Against this backdrop, the Van Tassell Troupe found themselves in a race with other performers, traveling from major city to major city on shipping lines, trying to be the first to jump to maximize crowds and rewards. Newspapers commonly compared their status, so it was quite likely that each team was keeping tabs on the others. For instance, in December 1890, the North-China Herald and Supreme Court & Consular Gazette noted, “The Baldwin Brothers have been giving successful balloon ascents at Tokio [sic] and Yokohama, their modus operandi being the same as Mr. Van Tassell’s as regards the inflation of their balloon.”39 The same paper failed to realize that it was precisely these three individuals who had (re)introduced parachuting to the United States at San Francisco.

During the summer of 1890, while others were exhibiting in Asia, William Ivy (performing as Ivy Baldwin) returned to California, making two balloon ascensions and parachute jumps at the San Jose Fair Grounds, both on August 15, 1890.40 The Southern Pacific Railroad hired him to provide a balloon ascension at Santa Monica on September 4. Up in the clouds, he leaped from the balloon, descending in spectacular fashion.41 With Van Tassel and Thomas Baldwin in Asia, Ivy Baldwin quickly took their place as the main showman on the parachute descent circuit in California. A few months later, Ivy returned to Asia. On January 3, 1891, Thomas and Ivy made the first balloon ascent in Hong Kong, followed by the first parachute descent in Hong Kong. The flight was made at Happy Valley Racetrack, and the exhibition was repeated in Macau.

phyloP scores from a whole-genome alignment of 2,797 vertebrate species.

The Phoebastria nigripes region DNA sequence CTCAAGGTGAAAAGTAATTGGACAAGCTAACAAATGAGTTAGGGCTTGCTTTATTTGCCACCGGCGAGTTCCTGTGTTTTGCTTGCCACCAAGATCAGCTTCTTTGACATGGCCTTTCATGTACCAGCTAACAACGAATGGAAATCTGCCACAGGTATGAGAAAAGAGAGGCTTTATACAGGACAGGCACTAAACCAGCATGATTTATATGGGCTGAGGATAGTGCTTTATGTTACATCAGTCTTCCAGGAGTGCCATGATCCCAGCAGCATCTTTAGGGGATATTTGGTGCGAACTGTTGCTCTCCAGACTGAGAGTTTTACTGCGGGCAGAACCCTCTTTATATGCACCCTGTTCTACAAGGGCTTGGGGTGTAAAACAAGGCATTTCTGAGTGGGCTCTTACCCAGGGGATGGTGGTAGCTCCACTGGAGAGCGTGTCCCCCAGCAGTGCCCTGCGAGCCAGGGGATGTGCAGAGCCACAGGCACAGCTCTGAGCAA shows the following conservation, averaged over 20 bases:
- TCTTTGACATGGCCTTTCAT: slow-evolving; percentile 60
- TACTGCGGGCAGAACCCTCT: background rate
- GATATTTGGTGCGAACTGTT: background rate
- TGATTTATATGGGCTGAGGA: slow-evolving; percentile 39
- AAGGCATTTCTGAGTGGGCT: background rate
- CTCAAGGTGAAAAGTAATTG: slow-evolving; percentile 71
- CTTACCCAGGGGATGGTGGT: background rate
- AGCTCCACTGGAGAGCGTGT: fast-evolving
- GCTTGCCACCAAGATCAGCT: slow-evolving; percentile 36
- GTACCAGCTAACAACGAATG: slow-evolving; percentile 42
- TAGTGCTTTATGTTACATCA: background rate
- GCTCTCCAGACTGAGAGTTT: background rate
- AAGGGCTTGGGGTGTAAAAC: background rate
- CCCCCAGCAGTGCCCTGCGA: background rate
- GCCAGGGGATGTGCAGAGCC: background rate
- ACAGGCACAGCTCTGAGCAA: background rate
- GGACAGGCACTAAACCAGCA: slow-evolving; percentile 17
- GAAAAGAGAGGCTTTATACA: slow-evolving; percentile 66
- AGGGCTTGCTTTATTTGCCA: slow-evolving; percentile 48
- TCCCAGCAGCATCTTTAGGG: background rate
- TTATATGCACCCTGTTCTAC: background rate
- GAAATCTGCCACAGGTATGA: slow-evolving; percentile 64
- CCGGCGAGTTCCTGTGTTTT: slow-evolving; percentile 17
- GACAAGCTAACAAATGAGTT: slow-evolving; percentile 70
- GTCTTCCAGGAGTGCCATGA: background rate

With Spencer and the Baldwins traveling from place to place in Southeast Asia, and with the difficulties encountered in Shanghai and Manila, the Van Tassell Troupe headed for greener pastures in India. Some reports suggest that they first traveled to Japan, but it is likely that these reports confused Van Tassel with Baldwin or Spencer.42 Their busy schedule would have allowed minimal time for such a trip, and ship passenger logs do not verify the claim. Further, it is likely that if the Van Tassell Troupe did perform in Japan, they would have received considerable mention in the press, unless the performance was a private demonstration for Emperor Meiji.